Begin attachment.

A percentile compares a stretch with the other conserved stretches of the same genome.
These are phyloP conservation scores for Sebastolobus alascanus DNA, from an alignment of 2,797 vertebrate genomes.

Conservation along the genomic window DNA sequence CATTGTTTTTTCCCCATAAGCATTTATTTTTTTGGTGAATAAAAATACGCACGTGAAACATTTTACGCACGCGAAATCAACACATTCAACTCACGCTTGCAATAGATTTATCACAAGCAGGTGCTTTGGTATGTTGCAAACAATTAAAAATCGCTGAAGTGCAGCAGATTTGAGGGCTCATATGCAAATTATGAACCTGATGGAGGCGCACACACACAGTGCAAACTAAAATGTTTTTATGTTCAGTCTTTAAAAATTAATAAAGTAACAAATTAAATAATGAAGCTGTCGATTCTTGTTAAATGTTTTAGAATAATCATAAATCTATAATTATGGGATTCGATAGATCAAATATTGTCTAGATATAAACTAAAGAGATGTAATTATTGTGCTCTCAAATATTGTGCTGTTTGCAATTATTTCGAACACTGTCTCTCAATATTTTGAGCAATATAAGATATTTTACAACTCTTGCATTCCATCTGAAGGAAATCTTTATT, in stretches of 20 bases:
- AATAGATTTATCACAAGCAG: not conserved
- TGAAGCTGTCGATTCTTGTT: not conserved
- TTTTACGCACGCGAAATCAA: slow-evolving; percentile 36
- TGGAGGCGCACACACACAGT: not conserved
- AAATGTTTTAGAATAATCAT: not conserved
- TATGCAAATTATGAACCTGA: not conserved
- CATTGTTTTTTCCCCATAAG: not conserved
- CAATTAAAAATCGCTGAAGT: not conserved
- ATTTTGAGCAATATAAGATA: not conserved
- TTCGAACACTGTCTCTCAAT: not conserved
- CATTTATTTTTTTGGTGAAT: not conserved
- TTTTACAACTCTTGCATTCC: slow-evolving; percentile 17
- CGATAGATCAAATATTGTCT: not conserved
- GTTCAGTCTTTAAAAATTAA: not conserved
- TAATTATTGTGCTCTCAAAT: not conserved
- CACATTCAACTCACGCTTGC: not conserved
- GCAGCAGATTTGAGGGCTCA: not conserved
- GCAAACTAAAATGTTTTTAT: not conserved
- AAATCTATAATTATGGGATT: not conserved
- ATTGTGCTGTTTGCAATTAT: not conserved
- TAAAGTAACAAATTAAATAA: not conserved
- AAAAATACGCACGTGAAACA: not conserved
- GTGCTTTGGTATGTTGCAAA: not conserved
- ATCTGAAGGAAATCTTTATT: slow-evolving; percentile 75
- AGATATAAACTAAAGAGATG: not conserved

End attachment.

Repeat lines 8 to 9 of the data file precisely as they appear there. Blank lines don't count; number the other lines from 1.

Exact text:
- AAATGTTTTAGAATAATCAT: not conserved
- TATGCAAATTATGAACCTGA: not conserved